By the way, as we’re talking about ReFS, I think it’s a good idea to address some invalid perceptions about using one for your backup repositories. Especially since I do know where they are coming from. Indeed – if I was a new Veeam user doing my research on ReFS by strolling the Veeam forums, from reading the corresponding threads my perception would be that there are just a handful of the same Veeam users who keep trying to use ReFS, but having terrible issues due to its reliability and so are largely unsuccessful. So I wanted to provide you with some factual ReFS usage statistic coming from our debug logs data mining system. The numbers below will be based off 13500 unique Veeam installations – those of you who studied statistics know that this is a very healthy sample size, providing for a very small margin of error.

So, let’s roll! Among all these installations, 65% have at least one Windows-based backup repository (other use Linux-based servers, shared folders or deduplicating storage devices), and 17% of a total number of repositories in the data set are ReFS-based repositories. So, if we approximate this to the entire Veeam customer base, we can say that about 50000 Veeam customers are using at least one ReFS backup repository today… most just don’t come to the forums to tell us about that 😉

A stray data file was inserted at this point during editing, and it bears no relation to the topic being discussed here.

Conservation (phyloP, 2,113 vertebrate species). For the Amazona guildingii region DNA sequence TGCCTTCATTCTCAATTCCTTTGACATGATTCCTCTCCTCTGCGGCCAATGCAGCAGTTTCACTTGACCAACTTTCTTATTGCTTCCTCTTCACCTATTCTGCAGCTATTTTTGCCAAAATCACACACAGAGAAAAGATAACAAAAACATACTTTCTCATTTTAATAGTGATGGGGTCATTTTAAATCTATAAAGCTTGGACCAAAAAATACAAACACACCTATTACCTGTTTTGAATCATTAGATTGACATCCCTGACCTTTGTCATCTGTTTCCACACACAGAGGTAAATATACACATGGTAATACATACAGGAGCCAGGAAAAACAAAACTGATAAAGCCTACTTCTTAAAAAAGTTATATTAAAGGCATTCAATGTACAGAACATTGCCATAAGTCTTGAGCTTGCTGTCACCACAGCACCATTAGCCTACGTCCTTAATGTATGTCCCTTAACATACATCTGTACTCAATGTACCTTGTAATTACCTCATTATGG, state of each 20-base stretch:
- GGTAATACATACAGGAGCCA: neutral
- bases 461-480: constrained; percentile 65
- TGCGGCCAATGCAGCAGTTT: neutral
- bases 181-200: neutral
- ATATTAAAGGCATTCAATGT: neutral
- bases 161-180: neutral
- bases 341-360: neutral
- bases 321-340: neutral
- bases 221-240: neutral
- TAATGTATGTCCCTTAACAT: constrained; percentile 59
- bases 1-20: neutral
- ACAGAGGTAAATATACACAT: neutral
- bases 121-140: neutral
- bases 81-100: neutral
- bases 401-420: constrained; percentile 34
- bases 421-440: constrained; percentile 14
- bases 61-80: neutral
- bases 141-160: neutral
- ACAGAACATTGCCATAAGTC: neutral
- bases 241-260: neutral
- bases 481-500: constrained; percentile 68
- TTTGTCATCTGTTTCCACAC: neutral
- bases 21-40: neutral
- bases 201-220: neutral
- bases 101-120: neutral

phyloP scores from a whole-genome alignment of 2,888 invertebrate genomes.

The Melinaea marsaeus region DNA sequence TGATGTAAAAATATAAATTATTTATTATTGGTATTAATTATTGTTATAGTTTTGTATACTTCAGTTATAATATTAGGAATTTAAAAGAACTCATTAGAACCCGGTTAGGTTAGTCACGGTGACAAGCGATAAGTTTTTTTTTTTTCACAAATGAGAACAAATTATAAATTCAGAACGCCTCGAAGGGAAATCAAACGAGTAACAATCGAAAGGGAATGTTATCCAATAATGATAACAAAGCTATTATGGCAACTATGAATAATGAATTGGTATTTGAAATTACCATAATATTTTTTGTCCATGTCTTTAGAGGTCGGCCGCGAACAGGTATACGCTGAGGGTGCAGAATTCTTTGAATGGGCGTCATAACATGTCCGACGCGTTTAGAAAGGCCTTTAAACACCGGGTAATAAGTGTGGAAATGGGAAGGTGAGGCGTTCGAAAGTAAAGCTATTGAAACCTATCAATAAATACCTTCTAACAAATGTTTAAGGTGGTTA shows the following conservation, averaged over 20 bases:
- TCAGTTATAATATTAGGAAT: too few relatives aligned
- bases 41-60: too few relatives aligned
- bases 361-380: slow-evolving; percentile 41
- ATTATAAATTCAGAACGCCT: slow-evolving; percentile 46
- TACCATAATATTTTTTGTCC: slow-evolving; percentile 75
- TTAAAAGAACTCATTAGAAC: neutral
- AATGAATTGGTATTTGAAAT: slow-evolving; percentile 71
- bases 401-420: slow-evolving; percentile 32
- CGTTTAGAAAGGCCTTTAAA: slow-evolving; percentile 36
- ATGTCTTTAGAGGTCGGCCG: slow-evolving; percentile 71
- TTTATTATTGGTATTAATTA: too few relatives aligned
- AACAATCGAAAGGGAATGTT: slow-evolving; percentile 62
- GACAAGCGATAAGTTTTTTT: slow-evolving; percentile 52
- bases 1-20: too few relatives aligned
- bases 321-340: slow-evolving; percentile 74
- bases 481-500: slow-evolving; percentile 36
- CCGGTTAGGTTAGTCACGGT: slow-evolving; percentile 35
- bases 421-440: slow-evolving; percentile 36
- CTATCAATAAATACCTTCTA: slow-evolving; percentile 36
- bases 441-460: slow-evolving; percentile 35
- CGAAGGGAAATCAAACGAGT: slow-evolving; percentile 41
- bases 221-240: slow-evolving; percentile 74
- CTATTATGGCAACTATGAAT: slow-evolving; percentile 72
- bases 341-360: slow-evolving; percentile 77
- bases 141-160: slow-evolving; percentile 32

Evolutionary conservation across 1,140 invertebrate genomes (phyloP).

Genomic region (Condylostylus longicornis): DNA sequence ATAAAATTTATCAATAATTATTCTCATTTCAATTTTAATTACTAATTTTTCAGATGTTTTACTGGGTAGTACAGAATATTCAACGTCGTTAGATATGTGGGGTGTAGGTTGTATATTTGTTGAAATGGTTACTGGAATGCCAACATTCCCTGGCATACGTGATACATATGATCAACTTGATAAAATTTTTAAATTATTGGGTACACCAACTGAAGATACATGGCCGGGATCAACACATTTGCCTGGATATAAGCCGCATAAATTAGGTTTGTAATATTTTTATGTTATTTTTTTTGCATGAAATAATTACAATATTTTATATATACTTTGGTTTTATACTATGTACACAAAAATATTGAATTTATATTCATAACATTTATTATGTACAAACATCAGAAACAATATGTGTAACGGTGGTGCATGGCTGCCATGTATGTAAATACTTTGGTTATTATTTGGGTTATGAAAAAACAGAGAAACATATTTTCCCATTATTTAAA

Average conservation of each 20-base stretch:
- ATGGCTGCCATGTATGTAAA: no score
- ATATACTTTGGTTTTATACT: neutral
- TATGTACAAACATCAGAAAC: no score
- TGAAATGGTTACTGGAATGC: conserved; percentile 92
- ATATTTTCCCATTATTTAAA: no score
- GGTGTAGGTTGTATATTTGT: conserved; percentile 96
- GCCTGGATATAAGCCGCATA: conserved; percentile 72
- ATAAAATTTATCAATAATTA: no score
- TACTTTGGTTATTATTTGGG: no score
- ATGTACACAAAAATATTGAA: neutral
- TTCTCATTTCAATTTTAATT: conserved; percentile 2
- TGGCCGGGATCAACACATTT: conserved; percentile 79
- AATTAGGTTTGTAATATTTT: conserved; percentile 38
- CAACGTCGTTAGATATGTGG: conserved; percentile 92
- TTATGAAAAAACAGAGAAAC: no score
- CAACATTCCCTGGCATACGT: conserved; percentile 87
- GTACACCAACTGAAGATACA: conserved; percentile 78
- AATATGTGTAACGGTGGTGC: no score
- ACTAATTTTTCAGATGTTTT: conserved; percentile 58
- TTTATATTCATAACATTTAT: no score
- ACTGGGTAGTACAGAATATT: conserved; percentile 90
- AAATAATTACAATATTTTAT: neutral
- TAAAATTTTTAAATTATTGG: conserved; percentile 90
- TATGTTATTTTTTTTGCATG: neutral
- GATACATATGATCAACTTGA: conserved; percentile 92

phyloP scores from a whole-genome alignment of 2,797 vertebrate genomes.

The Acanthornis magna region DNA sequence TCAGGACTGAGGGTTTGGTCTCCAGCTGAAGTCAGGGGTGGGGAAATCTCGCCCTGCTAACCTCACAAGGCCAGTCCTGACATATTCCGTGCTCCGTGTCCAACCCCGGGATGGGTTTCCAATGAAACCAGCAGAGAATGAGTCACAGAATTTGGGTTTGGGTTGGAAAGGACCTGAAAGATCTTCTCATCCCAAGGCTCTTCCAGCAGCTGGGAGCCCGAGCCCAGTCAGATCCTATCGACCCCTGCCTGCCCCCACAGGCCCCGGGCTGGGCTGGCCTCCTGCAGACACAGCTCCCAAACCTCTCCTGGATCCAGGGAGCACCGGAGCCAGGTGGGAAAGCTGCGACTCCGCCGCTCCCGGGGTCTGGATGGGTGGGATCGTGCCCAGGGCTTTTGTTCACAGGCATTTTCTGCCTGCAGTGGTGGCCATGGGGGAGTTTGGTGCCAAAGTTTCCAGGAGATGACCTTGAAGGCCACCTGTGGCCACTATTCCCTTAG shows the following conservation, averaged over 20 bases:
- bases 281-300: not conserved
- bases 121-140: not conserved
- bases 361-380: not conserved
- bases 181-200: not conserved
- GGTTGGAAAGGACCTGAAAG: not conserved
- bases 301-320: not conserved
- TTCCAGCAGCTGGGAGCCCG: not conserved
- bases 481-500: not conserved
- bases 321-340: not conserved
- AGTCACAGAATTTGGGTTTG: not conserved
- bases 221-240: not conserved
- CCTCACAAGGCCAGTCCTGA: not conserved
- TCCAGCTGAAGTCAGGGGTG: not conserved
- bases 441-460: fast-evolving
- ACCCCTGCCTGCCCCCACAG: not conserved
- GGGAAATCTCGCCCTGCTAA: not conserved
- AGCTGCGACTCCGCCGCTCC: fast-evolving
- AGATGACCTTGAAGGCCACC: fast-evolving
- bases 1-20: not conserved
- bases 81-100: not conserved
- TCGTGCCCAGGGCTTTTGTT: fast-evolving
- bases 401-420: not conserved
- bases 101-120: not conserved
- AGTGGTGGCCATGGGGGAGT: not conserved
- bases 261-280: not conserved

Now, of course, there are users who keep a single ReFS repository around solely for proof of concept (POC) purposes. So next, we sliced the data set by the number of ReFS repositories per installation. We saw that 39% have only 1 ReFS repository, 34% have 2 or 3, and the remaining 27% have 4 or more. So even if some of those 39% are POC only, it still does not affect the bigger picture that much. Especially considering that for historical reasons, Veeam has a very large number of SMB customers, and for many a single backup repository is all they need. We also looked at the other end here – those installations where ReFS is definitely not POC – and saw the top 10 installations with most ReFS repositories per backup server having anywhere between 28 and 58 ReFS repositories. Wow – I guess it is definitely working for them!